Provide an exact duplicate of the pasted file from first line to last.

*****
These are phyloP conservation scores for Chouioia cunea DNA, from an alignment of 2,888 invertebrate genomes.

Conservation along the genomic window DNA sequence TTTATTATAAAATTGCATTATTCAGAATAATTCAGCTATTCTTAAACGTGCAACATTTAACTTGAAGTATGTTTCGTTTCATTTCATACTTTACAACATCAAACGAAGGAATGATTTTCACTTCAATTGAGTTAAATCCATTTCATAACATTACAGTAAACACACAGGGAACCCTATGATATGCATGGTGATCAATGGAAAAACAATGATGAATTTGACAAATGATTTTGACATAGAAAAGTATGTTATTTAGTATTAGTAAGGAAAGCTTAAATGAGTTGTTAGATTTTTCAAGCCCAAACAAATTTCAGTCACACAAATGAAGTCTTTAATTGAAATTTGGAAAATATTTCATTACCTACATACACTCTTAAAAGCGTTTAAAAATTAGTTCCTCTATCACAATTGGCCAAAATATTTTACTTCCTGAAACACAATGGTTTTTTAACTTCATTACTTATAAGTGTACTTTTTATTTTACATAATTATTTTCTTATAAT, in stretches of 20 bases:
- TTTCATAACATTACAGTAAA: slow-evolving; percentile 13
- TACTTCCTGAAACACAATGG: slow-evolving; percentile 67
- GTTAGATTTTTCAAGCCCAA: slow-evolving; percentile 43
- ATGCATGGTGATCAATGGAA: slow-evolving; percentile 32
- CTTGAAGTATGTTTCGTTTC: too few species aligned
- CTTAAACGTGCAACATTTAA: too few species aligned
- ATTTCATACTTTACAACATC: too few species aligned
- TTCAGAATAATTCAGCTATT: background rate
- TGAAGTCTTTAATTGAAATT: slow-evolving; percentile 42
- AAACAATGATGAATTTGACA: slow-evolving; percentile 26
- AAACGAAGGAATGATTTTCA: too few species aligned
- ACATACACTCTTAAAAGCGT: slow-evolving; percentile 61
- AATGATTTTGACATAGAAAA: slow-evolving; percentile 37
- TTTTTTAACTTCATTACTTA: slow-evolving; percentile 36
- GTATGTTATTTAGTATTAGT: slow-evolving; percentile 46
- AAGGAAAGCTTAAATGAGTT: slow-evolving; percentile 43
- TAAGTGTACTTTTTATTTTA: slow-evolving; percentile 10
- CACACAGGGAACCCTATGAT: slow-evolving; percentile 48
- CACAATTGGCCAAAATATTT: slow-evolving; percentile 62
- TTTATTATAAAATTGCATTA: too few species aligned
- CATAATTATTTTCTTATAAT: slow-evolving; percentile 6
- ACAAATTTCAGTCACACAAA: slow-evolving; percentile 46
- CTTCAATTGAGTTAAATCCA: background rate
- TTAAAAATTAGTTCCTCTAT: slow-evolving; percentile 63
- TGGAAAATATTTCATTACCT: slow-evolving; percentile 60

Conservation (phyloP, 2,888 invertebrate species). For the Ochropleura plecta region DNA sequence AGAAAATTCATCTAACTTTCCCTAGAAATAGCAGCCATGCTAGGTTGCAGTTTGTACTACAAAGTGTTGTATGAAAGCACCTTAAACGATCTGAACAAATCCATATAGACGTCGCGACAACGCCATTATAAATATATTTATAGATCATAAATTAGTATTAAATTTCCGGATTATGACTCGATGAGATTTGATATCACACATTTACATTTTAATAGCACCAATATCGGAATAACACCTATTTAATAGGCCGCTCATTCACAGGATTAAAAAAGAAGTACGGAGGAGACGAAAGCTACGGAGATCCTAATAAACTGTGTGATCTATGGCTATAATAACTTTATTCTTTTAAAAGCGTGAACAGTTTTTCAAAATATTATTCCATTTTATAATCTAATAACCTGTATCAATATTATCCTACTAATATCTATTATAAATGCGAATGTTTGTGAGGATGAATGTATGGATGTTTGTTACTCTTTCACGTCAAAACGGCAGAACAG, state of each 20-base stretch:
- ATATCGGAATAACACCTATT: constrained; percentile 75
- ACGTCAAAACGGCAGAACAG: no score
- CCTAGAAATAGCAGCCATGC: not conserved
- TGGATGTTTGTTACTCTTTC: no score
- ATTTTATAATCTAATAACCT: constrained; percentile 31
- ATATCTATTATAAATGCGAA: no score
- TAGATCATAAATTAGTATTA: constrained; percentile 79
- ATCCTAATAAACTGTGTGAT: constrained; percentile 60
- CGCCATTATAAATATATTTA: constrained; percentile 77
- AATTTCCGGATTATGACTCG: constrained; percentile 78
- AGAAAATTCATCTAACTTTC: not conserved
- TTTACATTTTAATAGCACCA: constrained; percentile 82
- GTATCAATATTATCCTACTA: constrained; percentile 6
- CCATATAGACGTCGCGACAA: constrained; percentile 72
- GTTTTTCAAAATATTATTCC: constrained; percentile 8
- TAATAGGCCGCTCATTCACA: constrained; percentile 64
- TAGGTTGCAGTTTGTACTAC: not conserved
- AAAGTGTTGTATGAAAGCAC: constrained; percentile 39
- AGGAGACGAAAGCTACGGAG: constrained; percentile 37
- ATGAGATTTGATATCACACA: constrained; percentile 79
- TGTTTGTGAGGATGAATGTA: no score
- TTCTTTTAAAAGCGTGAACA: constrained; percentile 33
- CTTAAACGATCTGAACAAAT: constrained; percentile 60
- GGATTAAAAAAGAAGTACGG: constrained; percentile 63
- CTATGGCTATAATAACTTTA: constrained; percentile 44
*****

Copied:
These are phyloP conservation scores for Chouioia cunea DNA, from an alignment of 2,888 invertebrate genomes.

Conservation along the genomic window DNA sequence TTTATTATAAAATTGCATTATTCAGAATAATTCAGCTATTCTTAAACGTGCAACATTTAACTTGAAGTATGTTTCGTTTCATTTCATACTTTACAACATCAAACGAAGGAATGATTTTCACTTCAATTGAGTTAAATCCATTTCATAACATTACAGTAAACACACAGGGAACCCTATGATATGCATGGTGATCAATGGAAAAACAATGATGAATTTGACAAATGATTTTGACATAGAAAAGTATGTTATTTAGTATTAGTAAGGAAAGCTTAAATGAGTTGTTAGATTTTTCAAGCCCAAACAAATTTCAGTCACACAAATGAAGTCTTTAATTGAAATTTGGAAAATATTTCATTACCTACATACACTCTTAAAAGCGTTTAAAAATTAGTTCCTCTATCACAATTGGCCAAAATATTTTACTTCCTGAAACACAATGGTTTTTTAACTTCATTACTTATAAGTGTACTTTTTATTTTACATAATTATTTTCTTATAAT, in stretches of 20 bases:
- TTTCATAACATTACAGTAAA: slow-evolving; percentile 13
- TACTTCCTGAAACACAATGG: slow-evolving; percentile 67
- GTTAGATTTTTCAAGCCCAA: slow-evolving; percentile 43
- ATGCATGGTGATCAATGGAA: slow-evolving; percentile 32
- CTTGAAGTATGTTTCGTTTC: too few species aligned
- CTTAAACGTGCAACATTTAA: too few species aligned
- ATTTCATACTTTACAACATC: too few species aligned
- TTCAGAATAATTCAGCTATT: background rate
- TGAAGTCTTTAATTGAAATT: slow-evolving; percentile 42
- AAACAATGATGAATTTGACA: slow-evolving; percentile 26
- AAACGAAGGAATGATTTTCA: too few species aligned
- ACATACACTCTTAAAAGCGT: slow-evolving; percentile 61
- AATGATTTTGACATAGAAAA: slow-evolving; percentile 37
- TTTTTTAACTTCATTACTTA: slow-evolving; percentile 36
- GTATGTTATTTAGTATTAGT: slow-evolving; percentile 46
- AAGGAAAGCTTAAATGAGTT: slow-evolving; percentile 43
- TAAGTGTACTTTTTATTTTA: slow-evolving; percentile 10
- CACACAGGGAACCCTATGAT: slow-evolving; percentile 48
- CACAATTGGCCAAAATATTT: slow-evolving; percentile 62
- TTTATTATAAAATTGCATTA: too few species aligned
- CATAATTATTTTCTTATAAT: slow-evolving; percentile 6
- ACAAATTTCAGTCACACAAA: slow-evolving; percentile 46
- CTTCAATTGAGTTAAATCCA: background rate
- TTAAAAATTAGTTCCTCTAT: slow-evolving; percentile 63
- TGGAAAATATTTCATTACCT: slow-evolving; percentile 60

Conservation (phyloP, 2,888 invertebrate species). For the Ochropleura plecta region DNA sequence AGAAAATTCATCTAACTTTCCCTAGAAATAGCAGCCATGCTAGGTTGCAGTTTGTACTACAAAGTGTTGTATGAAAGCACCTTAAACGATCTGAACAAATCCATATAGACGTCGCGACAACGCCATTATAAATATATTTATAGATCATAAATTAGTATTAAATTTCCGGATTATGACTCGATGAGATTTGATATCACACATTTACATTTTAATAGCACCAATATCGGAATAACACCTATTTAATAGGCCGCTCATTCACAGGATTAAAAAAGAAGTACGGAGGAGACGAAAGCTACGGAGATCCTAATAAACTGTGTGATCTATGGCTATAATAACTTTATTCTTTTAAAAGCGTGAACAGTTTTTCAAAATATTATTCCATTTTATAATCTAATAACCTGTATCAATATTATCCTACTAATATCTATTATAAATGCGAATGTTTGTGAGGATGAATGTATGGATGTTTGTTACTCTTTCACGTCAAAACGGCAGAACAG, state of each 20-base stretch:
- ATATCGGAATAACACCTATT: constrained; percentile 75
- ACGTCAAAACGGCAGAACAG: no score
- CCTAGAAATAGCAGCCATGC: not conserved
- TGGATGTTTGTTACTCTTTC: no score
- ATTTTATAATCTAATAACCT: constrained; percentile 31
- ATATCTATTATAAATGCGAA: no score
- TAGATCATAAATTAGTATTA: constrained; percentile 79
- ATCCTAATAAACTGTGTGAT: constrained; percentile 60
- CGCCATTATAAATATATTTA: constrained; percentile 77
- AATTTCCGGATTATGACTCG: constrained; percentile 78
- AGAAAATTCATCTAACTTTC: not conserved
- TTTACATTTTAATAGCACCA: constrained; percentile 82
- GTATCAATATTATCCTACTA: constrained; percentile 6
- CCATATAGACGTCGCGACAA: constrained; percentile 72
- GTTTTTCAAAATATTATTCC: constrained; percentile 8
- TAATAGGCCGCTCATTCACA: constrained; percentile 64
- TAGGTTGCAGTTTGTACTAC: not conserved
- AAAGTGTTGTATGAAAGCAC: constrained; percentile 39
- AGGAGACGAAAGCTACGGAG: constrained; percentile 37
- ATGAGATTTGATATCACACA: constrained; percentile 79
- TGTTTGTGAGGATGAATGTA: no score
- TTCTTTTAAAAGCGTGAACA: constrained; percentile 33
- CTTAAACGATCTGAACAAAT: constrained; percentile 60
- GGATTAAAAAAGAAGTACGG: constrained; percentile 63
- CTATGGCTATAATAACTTTA: constrained; percentile 44